What the heck is my problem, right? Well, I'm a bit surprised to discover that I don't have one. Apparently I rightfully ignored the "You'll be so BORED!" and "But what will you DO all day?!?" warnings and I'm happy to say that I see plenty of self-imposed challenges in my busy future. I don't think I'll never chase a paycheck again and I don't think I'll ever revert to the office environment. I raise this issue more from an engineer's paranoia than from angst.

Advice? Comments?
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Re: You retirees w/ 10+ years experience, what's n
Old 12-12-2003, 05:08 AM   #2
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Re: You retirees w/ 10+ years experience, what's n

Will be eleven years in january 04. Engineers paranoia? Maybe - but luckily a tornado took the roof off in 95 and Hurricane George the front and back porch in 98 so the remodeling juices got satisfied. Also took a temp job for 14 months in 95-96 which more than paid for the remodeling.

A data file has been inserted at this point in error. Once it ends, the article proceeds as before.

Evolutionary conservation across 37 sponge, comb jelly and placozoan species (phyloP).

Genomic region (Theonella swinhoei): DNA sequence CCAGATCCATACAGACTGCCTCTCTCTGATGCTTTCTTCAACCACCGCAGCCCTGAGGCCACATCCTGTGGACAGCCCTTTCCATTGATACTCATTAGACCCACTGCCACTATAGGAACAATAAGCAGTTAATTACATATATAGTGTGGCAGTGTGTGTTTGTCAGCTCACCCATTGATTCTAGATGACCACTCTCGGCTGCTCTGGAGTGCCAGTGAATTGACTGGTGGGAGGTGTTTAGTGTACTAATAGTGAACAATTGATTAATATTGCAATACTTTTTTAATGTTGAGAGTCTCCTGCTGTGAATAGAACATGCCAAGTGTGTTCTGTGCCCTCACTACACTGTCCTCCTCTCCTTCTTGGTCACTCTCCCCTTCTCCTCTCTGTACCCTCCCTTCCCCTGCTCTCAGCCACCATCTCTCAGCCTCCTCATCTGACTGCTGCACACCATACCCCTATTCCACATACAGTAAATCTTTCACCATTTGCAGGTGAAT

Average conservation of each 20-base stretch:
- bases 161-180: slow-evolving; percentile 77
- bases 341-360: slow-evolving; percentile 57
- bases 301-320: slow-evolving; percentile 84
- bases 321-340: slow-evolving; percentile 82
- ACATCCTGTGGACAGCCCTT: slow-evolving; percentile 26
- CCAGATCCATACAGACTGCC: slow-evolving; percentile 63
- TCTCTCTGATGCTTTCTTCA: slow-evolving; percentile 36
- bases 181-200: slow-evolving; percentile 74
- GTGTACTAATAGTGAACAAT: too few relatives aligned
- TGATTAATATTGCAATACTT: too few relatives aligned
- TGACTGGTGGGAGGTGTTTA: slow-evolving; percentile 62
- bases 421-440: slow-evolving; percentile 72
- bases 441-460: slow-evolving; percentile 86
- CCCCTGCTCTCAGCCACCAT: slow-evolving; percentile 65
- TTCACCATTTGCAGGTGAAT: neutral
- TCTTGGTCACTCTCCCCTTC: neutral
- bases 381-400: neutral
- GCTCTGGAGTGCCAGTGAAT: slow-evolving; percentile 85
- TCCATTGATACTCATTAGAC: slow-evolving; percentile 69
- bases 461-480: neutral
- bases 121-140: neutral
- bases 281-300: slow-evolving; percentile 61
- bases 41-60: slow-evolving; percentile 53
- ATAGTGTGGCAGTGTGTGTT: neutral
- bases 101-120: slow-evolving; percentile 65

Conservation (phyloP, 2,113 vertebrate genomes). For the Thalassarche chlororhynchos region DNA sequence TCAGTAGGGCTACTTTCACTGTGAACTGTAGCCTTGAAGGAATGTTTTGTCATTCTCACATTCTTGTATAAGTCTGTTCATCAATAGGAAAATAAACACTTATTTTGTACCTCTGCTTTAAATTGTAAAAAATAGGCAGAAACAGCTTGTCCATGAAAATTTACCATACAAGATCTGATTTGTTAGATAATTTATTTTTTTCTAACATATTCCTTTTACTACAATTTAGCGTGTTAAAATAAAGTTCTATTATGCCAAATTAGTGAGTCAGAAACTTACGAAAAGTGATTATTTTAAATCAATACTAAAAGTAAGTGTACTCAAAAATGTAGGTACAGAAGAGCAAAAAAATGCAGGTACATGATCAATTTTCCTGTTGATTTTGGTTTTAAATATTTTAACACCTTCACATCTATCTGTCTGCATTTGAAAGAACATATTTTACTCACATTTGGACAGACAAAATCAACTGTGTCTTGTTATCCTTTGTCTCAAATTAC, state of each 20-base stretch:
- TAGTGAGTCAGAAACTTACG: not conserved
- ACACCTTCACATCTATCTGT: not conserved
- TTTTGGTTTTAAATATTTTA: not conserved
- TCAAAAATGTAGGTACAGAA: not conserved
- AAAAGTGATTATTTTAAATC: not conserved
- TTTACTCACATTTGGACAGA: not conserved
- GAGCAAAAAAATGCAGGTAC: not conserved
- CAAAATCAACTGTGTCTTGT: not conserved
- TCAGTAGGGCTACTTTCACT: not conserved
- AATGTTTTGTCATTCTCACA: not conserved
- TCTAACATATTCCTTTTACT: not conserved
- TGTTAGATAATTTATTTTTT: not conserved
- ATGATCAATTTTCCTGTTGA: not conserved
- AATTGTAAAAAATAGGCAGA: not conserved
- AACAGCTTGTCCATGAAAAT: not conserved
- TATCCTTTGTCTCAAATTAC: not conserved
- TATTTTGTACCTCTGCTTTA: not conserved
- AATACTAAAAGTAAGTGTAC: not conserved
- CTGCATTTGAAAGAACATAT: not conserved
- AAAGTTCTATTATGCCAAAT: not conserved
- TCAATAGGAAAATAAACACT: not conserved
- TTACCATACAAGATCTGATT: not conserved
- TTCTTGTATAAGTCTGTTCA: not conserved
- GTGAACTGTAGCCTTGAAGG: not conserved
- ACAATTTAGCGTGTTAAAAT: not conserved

I keep in touch - our retiree's group meets once a month and they are always looking for volunteer's to judge school science fairs - which I avoid like the plague.

It's amazing how fast the day goes 'doing nothing'. The desire to design, build, experiment surfaces periodically but it passes. Aerospace 1966 - 1992 ER'd Jan 1993.
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Re: You retirees w/ 10+ years experience, what's n
Old 12-13-2003, 08:24 AM   #3
 
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Re: You retirees w/ 10+ years experience, what's n

Hello! Semiretired since 1993. My situation is just
like cut-throat. As one activity is dropped (due to age or whatever), there is always a big list of others that
I want to try, or maybe just do more of. I expect this
will continue until my demise. I recall once that my brother asked my parents "But what does he do all day?" That made me smile.

John Galt
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Re: You retirees w/ 10+ years experience, what's n
Old 12-18-2003, 03:25 AM   #4
 
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Re: You retirees w/ 10+ years experience, what's n

Now here's a typical day (winter schedule):

Coffee with the wife before she leaves for work.
Feed and water livestock (read dogs).
Check e-mail.